Sophie Henry

First, questions: 

“How are you doing today?”

“Have you been exposed to COVID-19 recently?” 

“Do you have any allergies?”

Log answers onto laptop.

Next, check that the syringe is filled up to 0.3 ml — no air bubbles. 

Find the target point on the deltoid muscle and sanitize the area. 

Pierce the needle in. Slowly push in the vaccine. 

Swiftly replace the needle with a prepared bandaid. 

Give words of comfort.

Wave the next person over. Repeat for eight hours. 

This is a typical Friday for Christy Zheng ’23, certified Emergency Medical Technician and sophomore in Jonathan Edwards College. Zheng’s duties usually include giving CPR training and proctoring practicals for prospective EMTs, but this semester, Zheng also finds herself playing a part in the worldwide pandemic recovery effort. Every Friday, she sits in the Lanman Center from 8 a.m to 4 p.m administering COVID-19 vaccinations for Yalies and New Haven residents.

Zheng’s day starts before 7 a.m., when her suitemates and most of the college are still asleep. Her EMT uniform — a blue polo shirt with an EMT crest, and comfy pants — is laid out on her desk from the night before. Breakfast consists of Greek yogurt, one hard-boiled egg and a cup of oatmeal with walnuts and chia seeds.

Zheng emanates an aura of practicality, efficiency and humbleness. It feels good to be able to vaccinate people and offer them a sense of safety, she explains. During her first year, Zheng completed the required 200 hours of EMT training on top of taking five classes. She knew she wanted to become certified long before coming to Yale, inspired by the EMTs who frequented her parents’ Chinese restaurant in New Jersey. “I’ve always admired people who know what they’re doing, who have the confidence to go into situations and be calm,” Zheng explains. A Biomedical Engineering major, Zheng is working toward becoming an interventional radiologist — a surgeon who performs minimally invasive surgeries using robotics. “The kind of procedures they can do through a nick the size of a pencil tip is simply mind-blowing,” she says.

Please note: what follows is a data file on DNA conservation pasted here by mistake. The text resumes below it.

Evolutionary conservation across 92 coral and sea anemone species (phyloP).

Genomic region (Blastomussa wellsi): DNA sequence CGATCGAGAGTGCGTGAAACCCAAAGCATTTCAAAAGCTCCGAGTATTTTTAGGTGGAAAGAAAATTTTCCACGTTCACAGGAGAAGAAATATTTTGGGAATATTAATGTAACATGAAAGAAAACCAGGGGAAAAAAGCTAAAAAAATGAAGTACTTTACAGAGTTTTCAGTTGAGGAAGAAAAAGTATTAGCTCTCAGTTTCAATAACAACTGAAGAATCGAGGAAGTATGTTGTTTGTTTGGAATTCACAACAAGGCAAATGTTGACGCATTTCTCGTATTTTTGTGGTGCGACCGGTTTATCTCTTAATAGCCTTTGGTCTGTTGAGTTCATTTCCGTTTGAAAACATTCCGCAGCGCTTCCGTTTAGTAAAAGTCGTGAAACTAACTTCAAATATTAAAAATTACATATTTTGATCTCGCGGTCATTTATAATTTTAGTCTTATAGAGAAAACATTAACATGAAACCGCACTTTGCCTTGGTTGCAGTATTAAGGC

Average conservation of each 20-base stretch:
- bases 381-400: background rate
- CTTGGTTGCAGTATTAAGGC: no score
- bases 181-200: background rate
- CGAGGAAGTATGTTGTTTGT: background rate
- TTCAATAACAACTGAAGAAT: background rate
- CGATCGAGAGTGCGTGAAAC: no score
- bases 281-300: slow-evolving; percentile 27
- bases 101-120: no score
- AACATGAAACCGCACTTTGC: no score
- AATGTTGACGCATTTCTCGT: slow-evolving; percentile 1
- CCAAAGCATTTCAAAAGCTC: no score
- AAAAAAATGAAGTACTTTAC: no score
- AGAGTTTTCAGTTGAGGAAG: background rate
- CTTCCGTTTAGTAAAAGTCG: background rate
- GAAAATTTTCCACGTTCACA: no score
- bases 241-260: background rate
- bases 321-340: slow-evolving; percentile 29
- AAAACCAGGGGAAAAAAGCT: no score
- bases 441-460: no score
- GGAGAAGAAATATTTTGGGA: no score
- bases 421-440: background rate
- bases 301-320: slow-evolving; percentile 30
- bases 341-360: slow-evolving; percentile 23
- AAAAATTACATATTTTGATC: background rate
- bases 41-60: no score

By 8 a.m., Zheng is seated at her station in the Lanman Center, having checked in with the head nurse. She carefully sets out the equipment on her desk — the vaccine box, alcohol wipes and bandaids directly in front of her, the sharps bin behind the vaccine box and her laptop to her right. Each EMT has their own layout, Zheng describes, to make the procedure flow “as smoothly, safely and efficiently as possible” for them. 

Then, it’s vaccinations until 4 p.m., with just a 30-minute break for lunch. But Zheng explains that the time passes quickly because “there are nerves.” 

“There are much more people than I realized who are scared of shots. Whatever you can do to ease their concern is of the utmost priority.” She tells me that some people have covered their eyes, too afraid to see the needle, and others have asked to get it over with as soon as possible. At the end of her shift, she finally returns to her JE suite and gets straight to work on a PSET due Monday. 

Zheng is my suitemate. She is the busiest person I know at Yale, and most importantly, the person who complains least about how busy they are. In fact, the only time Zheng talks about her workload is to explain why she can’t join more of our suite movie nights. Her humbleness is what makes her truly admirable. It was only recently that she told me -and after much prying- that in her free time, she is even working with Yale e-NABLE on building a prosthetic hand for a 10 year old girl so that she can play cello. It’s clear that all the hours Zheng puts in come from a completely selfless place, and I am lucky to be able to watch and be inspired by her.

Mao Shiotsu |